A Huawei store in Beijing on Nov. 17, 2019. (Image credit: TechNode/Coco Gao)

Huawei has filed two lawsuits against Verizon, alleging that the US carrier infringed on 12 patents held by the Chinese telecommunications company.

Why it matters: The move is a sign of escalating intellectual property (IP) disputes between the US and Huawei, which has long been accused of IP theft.

  • The Shenzhen-based company has been involved in several lawsuits, accused of stealing technology from US companies including smartphone brand Motorola, software maker Cisco, and telecommunications company Quintel.
  • Huawei had been granted 87,805 patents globally and 11,152 of them are registered in the US, the company said on Thursday.

“We invest heavily in R&D because we want to provide our customers with the best possible telecommunications solutions…Verizon’s products and services have benefited from patented technology that Huawei developed over many years of research and development.”

—Song Liuping, Huawei chief legal officer, in the statement

Details: Huawei has filed lawsuits against Verizon in the US District Court for the Eastern and Western Districts of Texas, seeking compensation for the US company’s use of technology that is protected by 12 of Huawei’s patents, according to a company statement sent to TechNode on Thursday.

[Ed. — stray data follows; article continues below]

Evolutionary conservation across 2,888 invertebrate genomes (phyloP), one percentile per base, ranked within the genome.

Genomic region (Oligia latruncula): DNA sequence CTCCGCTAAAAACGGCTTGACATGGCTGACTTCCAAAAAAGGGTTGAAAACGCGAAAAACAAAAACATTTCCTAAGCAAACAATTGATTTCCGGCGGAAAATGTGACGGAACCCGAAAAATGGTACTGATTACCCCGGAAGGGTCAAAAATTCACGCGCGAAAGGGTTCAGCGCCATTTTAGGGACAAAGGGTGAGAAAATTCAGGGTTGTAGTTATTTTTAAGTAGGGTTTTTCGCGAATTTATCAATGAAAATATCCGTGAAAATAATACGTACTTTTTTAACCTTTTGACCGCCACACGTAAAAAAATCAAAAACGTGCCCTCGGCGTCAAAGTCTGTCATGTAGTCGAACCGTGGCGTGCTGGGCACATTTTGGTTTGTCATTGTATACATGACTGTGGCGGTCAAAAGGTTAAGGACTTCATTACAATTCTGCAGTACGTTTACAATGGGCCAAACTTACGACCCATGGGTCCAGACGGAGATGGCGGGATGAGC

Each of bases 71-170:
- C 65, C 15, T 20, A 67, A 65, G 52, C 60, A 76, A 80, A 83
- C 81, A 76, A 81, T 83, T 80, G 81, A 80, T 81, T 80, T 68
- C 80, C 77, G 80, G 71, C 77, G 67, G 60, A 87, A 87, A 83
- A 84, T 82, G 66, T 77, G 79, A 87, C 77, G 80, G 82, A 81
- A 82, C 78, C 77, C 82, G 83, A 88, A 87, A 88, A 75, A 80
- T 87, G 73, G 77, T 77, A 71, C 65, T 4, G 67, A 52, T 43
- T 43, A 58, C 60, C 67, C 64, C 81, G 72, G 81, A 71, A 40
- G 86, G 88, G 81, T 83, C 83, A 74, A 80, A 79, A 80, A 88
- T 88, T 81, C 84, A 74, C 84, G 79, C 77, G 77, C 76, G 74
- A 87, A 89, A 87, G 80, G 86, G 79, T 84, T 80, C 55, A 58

• Huawei said it had negotiated with Verizon for a “significant period of time” before filing the lawsuits, but the two company “were unable to reach an agreement on license terms.”
  • The company said it has invested 10% to 15% of its revenue in research and development (R & D) every year for the past decade.
  • Verizon did not immediately reply to requests for comment on Thursday.

Context: Huawei asked Verizon to pay licensing fees for more than 230 of its patents and sought more than $1 billion, Reuters reported in June.

  • US Senator Marco Rubio said in July that Congress should stop Huawei from “using patent troll tactics and weaponizing the U.S. legal system against American companies.”
  • The company last year sued the US government over a law that prohibits federal agencies from using its equipment.

Wei Sheng

Writing about semiconductors and telecommunications.

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